JMJD6-Related gene enrichment analysis
To investigate the functional mechanism of JMJD6 in carcinogenesis, we used STRING tool to extract the top 14 proteins co-expressed with JMJD6. JMJD6 physically interacts with bromodomain-containing protein 4 (BRD4), mediator of RNA polymerase II transcription subunit 12 homolog (MED12), cyclin-dependent kinase 9 (CDK9), lysine demethylase 8 (KDM8), TP53 and etc. (Fig. 3a), which have well-characterized functions in tumorigenesis [19,20,21,22,23]. For example, BRD4 plays an important role in super-enhancer organization and regulation of oncogene expression. Furthermore, MED12 and BRD4 could cooperate to sustain cancer growth upon loss of mediator kinase . Following that, we used GEPIA2 “Similar Gene Detection” module to extract the top 100 genes with expression patterns similar to JMJD6 from ESCA in the TCGA datasets. Gene Ontology enrichment analysis indicated that these genes were closely linked to protein binding and protein serine/threonine kinase activity (Fig. 3b). The top 20 genes with the most similar expression patterns to JMJD6 in ESCA were shown and the prognostic value of these genes was explored in the website of Kaplan-Meier plotter (Fig. 3c and Fig. S4). A high expression of Conserved oligomeric Golgi 1(COG1) (HR = 2.26 [1-5.12], Logrank p = 0.045), Major facilitator superfamily domain 11 (MFSD11) (HR = 3.47 [1.52–7.91], Logrank p = 0.0017), Death Effector Domain Containing 2 (DEDD2) (HR = 2.31 [1.03–5.16], Logrank p = 0.036) while a low expression of Small nucleolar RNA host gene 16 (SNHG16) (HR = 2.5 [1-5.9], Logrank p = 0.033), USP36 (HR = 2.86 [1.3–6.5], Logrank p = 0.0087) was related to a worse OS in ESCC patients (Fig. 3d). However, according to the “Correlation Analysis” module of GEPIA2, we found that the expression of JMJD6 was strongly positively correlated with the expression levels of COG1, MFSD11, DEDD2, SNHG16 and USP36 in ESCA (Fig. 3e). Based on these results, we speculated that JMJD6 might play a tumor-promoting role in ESCC.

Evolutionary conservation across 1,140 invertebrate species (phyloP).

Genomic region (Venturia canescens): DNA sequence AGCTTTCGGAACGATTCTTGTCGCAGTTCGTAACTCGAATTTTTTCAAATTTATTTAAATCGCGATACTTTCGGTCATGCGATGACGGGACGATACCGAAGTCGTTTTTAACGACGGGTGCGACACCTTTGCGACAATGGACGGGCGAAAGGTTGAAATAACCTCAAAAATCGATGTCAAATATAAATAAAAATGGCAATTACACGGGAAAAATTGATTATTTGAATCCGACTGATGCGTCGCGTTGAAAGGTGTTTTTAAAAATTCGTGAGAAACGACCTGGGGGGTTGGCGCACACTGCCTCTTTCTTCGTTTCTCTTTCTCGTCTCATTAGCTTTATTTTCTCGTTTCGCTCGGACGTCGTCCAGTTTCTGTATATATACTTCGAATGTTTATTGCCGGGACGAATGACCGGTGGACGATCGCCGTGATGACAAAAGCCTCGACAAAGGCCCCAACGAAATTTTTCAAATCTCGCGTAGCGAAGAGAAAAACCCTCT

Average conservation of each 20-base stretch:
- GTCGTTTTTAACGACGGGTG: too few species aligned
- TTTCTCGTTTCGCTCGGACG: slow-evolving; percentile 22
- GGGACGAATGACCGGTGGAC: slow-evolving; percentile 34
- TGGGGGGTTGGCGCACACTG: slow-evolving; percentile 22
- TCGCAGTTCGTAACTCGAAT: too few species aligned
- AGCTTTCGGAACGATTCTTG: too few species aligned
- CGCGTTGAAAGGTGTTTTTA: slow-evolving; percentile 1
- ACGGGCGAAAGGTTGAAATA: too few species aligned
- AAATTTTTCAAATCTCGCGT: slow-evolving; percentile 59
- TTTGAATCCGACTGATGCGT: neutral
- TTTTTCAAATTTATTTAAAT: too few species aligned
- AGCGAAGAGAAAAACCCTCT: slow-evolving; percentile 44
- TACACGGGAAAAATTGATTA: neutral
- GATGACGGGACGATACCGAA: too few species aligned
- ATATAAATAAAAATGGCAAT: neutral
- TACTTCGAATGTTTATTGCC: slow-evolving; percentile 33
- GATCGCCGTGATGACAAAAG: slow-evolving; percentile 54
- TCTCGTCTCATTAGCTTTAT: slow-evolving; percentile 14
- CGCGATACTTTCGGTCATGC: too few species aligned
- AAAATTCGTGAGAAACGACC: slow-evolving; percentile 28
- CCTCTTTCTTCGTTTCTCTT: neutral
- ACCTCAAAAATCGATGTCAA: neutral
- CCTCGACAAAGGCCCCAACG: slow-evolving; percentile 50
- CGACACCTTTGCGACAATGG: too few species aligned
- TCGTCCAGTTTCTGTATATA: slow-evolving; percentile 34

Despite improvements in treatment efficacy over the last 10 years, the diagnostic efficiency and the prognosis of patients with ESCC are still poor due to limited biomarkers and tumor aggressiveness. In order to find new biomarkers for early diagnosis and prognosis, we comprehensively analyzed the clinical value and prognostic role of JMJD6 in a variety of cancers, especially in ESCC by mining the database. Our results demonstrated that the expression of JMJD6 was significantly increased compared with normal tissue, and was positively correlated with lymph node metastasis and TNM stage. In addition, we used bioinformatics analysis to find that ESCC patients with high JMJD6 expression had a shorter OS. However, both GEPIA2 database and Kaplan-Meier plotter database showed no correlation between JMJD6 expression and RFS in ESCC patients (Fig S2). We further reviewed the literature and found high JMJD6 expression was associated with improved OS and RFS in cholangiocarcinoma, which indicated that JMJD6 was one of the improved independent prognostic factors of OS and RFS .